Isaac and Rebecca are only with us for one, not-too-long Torah portion. We already met them last week: him in his walking, silent meditation; her, working hard at the well to water the servant’s camels, chatting happily, making bold decisions. They have such different energies, and yet they fall in love, or better yet, she falls off the camel; He brings her into his mother’s tent and finds comfort. It is the first time in the Torah that the word “love” appears in conjunction with a man and a woman. Until now, couples “knew” each other; they walked with each other; they argued with each other; they dealt with their offsprings, family, animals and immediate environment with each other; but there was no love between them, not until Isaac and Rebecca.
The psychologists of the Bible will tell us that Isaac suffers from PTSD after the binding, and even the midrash tell us he was blinded then by his father’s knife, shining and glimmering in the sunlight, and something very deep snapped in him forever. He’s a “wimp”, a mama boy, a yes-man to his wife, a gullible old man; the weak link between Abraham and Jacob, a space holder. Next…
But then, right in the middle of their story, we meet a very different Isaac which sheds a very different light on everything else.
“And Isaac sowed in the land and in that year, and he reached one hundred markets (gates), and G-d blessed him” (Genesis 26:12) G-d, by the way, only speaks to Isaac once, but the meditating Isaac walks with G-d all the time. G-d blesses him, and he feels that blessing. Maybe Isaac does things right and G-d doesn’t need to chat with him; besides, he has Rebecca. So then comes the next verse: “and this mentch grew, and he kept on growing more, until he was exceedingly great” (26:13). Rav Hirsch says grew here means he became prosperous. One way or another, the word “grew, big” etc, repeats within 9 words – 3 times. Further, the Torah opts to call him an “ish”, not only a man, but a real mentch. And it goes on to tell us he acquired great possessions, and that the Philistines were jealous of him. Chances are the Philistines wouldn’t envy a weak old wimp. But they envied Isaac.
Let’s go back again: After the binding, Isaac went back to Hebron, where Sarah died and where her tent – where he later brought Rebecca to be his wife – was. Abraham, however, went to Be’er Sheva and remarried, had more kids and went on with his life. Some say, that Isaac, after the binding and his mother’s death, wanted nothing to do with his father, therefore, we don’t hear them talk again. In fact, though Abraham grew wealthier, since Isaac wanted nothing with him, Isaac didn’t really get of that wealth until Abraham died. That is also why Jacob cooks the lentil porridge, a poor people’s food, and why they are so dependent on Esau’s hunting for their food. According to this view, Isaac was not at all rich, but he still felt blessed and the Philistines still envied him, maybe they envied him exactly because of that feeling. Later, earning his neighbors’ respect, they will call him, bruch hashem, the one blessed by G-d.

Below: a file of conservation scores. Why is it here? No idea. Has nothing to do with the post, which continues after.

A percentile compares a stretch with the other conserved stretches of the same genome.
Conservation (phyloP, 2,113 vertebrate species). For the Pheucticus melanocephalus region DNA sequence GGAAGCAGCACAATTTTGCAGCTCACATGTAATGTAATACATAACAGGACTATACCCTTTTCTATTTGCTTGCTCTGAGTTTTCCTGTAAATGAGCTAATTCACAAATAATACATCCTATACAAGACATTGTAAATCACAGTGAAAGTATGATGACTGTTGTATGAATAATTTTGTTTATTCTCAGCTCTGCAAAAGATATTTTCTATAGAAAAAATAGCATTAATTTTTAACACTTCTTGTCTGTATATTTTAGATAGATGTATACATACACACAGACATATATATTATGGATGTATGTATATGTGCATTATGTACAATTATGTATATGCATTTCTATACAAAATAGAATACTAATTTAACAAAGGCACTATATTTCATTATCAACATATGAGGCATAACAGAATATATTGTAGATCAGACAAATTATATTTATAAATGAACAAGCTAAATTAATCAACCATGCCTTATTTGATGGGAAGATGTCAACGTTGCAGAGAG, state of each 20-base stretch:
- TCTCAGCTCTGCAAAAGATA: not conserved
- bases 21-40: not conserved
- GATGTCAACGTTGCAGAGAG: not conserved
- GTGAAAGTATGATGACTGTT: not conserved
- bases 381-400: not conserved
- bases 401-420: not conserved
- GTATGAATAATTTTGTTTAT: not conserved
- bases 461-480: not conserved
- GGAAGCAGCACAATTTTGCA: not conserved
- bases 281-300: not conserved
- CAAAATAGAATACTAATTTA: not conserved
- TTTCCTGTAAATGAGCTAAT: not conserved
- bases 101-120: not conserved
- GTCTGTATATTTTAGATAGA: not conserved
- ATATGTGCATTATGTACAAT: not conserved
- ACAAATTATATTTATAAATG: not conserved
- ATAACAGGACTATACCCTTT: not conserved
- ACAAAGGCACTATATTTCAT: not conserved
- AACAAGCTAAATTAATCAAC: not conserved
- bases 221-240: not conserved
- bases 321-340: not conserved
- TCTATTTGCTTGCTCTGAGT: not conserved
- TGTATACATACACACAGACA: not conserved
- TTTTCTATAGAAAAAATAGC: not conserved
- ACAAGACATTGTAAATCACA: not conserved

It’s not easy being Abraham’s son, and Isaac has to create that careful balance between doing his own thing and being his father’s successor. According to our tradition, Abraham smashed his father’s idols. If Isaac did the same, and smashed his father’s god, we wouldn’t be here today. But he could also not be his father. He had to be himself. This comes across in the story of him digging and re-digging his father’s wells – and some would say, learning his father’s Torah, because Torah is likened to water. And he calls the wells names – the names that his father called them.
The shepherds in the region fight with him over the water and the wells, as Hirsch says: (it’s as if they say): “yes, you dug the well; the hole is yours but the water is ours”. This goes on until Isaac digs his own well. Then, there is no fighting. Isaac goes to Be’er Sheva (yes, where Abraham lived), and that is the one and only time that G-d officially appears to him, and gives him His blessing.
There is one more interesting encounter between Isaac and G-d, when G-d grants him his wish, to have children. The midrash portrays the picture of Isaac and Rebecca, each in another side of the room praying for each other. Unlike his sons and father, the idea of taking another wife doesn’t even enter the discussion here. Whatever it is, they will do together. Some say, that there were moments when Rebecca already gave up. She said, I don’t want to be the mom of the Esau; let someone else birth him. I’ll just be Jacob’s mom, but Isaac, perhaps because he lived through that with his mom, dad, Hagar and Yishma’el, was not going to let that happen again. And yes, maybe they pay for that elsewhere, but then, that is who they are.
The Kabalistic sfirot identified him with gvura, bravery: quiet, solid, reliable kind of Jewish bravery, no flare, no looking for rewards. Even his name is in the future tense. Twenty years of waiting, but he has time.